William Rivers Pitt on opium in Afghanistan

10 Sep

Photobucket - Video and Image HostingThe Poet has drawn my attention to The Other War on Truthout. It makes a good follow-up to my Opium in Afghanistan: situation normal… of a few days ago. Another William Rivers Pitt article worth visiting as the anniversary of 9/11 comes up is Clinton, 9/11 and the Facts.

Five years later, the questions surrounding what exactly happened on September 11, and why they were allowed to happen, remain unsettled. A recent national poll conducted by Scripps Howard/Ohio University states that more than one third of Americans believe that Bush’s government either actively assisted in the 9/11 attacks, or allowed them to happen so as to create a justification for war in the Middle East.

The New York Post, reporting on this poll, stated, “Widespread resentment and alienation toward the national government appears to be fueling a growing acceptance of conspiracy theories about the 2001 attacks on the World Trade Center and the Pentagon. Seventy percent of people who give credence to these theories also say they’ve become angrier with the federal government than they used to be.”

“Thirty-six percent of respondents overall,” continued the Post, “said it is ‘very likely’ or ‘somewhat likely’ that federal officials either participated in the attacks on the World Trade Center and the Pentagon or took no action to stop them ‘because they wanted the United States to go to war in the Middle East.’ ‘One out of three sounds high, but that may very well be right,’ said Lee Hamilton, former vice chairman of the National Commission on Terrorist Attacks Upon the United States (also called the 9/11 Commission). His Congressionally-appointed investigation concluded that federal officials bungled their attempts to prevent, but did not participate in, the attacks by al-Qaeda five years ago. ‘A lot of people I’ve encountered believe the U.S. government was involved,” Hamilton said. ‘Many say the government planned the whole thing.'”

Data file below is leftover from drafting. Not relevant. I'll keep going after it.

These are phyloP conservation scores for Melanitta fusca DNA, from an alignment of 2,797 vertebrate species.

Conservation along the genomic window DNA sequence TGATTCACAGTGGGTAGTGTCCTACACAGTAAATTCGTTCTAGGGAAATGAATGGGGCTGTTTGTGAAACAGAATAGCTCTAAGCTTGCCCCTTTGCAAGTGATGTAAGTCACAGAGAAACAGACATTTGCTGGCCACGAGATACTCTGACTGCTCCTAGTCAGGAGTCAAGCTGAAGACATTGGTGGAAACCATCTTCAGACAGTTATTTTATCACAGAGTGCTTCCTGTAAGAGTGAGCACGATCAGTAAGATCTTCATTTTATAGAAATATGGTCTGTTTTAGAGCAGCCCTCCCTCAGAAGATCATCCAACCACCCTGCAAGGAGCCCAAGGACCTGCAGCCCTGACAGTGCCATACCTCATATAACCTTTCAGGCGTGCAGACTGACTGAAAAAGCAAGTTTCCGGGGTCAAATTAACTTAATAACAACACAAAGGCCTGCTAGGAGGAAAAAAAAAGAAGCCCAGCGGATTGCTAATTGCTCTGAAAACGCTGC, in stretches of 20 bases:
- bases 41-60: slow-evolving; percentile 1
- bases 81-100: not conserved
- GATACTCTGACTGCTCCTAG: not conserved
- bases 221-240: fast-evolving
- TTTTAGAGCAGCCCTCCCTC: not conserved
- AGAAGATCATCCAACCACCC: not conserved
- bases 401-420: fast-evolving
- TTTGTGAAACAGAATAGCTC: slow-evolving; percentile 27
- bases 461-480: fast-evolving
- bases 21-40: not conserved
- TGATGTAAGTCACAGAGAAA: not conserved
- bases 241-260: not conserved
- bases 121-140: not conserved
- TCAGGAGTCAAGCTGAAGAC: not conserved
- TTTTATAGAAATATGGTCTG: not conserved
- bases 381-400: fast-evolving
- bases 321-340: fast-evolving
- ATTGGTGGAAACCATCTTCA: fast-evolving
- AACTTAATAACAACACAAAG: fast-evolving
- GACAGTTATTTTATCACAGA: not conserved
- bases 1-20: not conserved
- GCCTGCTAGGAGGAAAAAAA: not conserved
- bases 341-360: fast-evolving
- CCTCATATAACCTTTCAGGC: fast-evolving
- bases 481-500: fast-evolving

The passage of time will, in all likelihood, finally expose the truth behind exactly what happened on September 11, and why. Until the moment of final revelation comes, however, we are all best served by a systematic analysis of the facts surrounding that dark day. Efforts such as this ABC miniseries to use 9/11 as a partisan club should be shunned, and hard data should be highlighted instead.

Back in 2003, CBS was forced to pull its miniseries “The Reagans,” after conservative groups lambasted the network for crossing the line into advocacy against the Reagan administration. A similar effort should perhaps be undertaken to compel ABC to pull “The Path to 9/11.” At no time should a conservative producer with an anti-Clinton axe to grind be allowed to use public airwaves to broadcast a rank distortion of the truth, especially on the anniversary of the worst day in our history.

Pitt’s latest book, cover on the right above, is to be published in November. Bear in mind that his 2002 book War on Iraq: What Team Bush Doesn’t Want You to Know, with Scott Ritter, proved to be far more accurate on the subject of weapons of mass destruction in Iraq than the combined utterances of Bush, Blair and Howard were then or since.

Site Meter

Comments Off on William Rivers Pitt on opium in Afghanistan

Posted by on September 10, 2006 in Current affairs, News and Current Affairs


Comments are closed.

%d bloggers like this: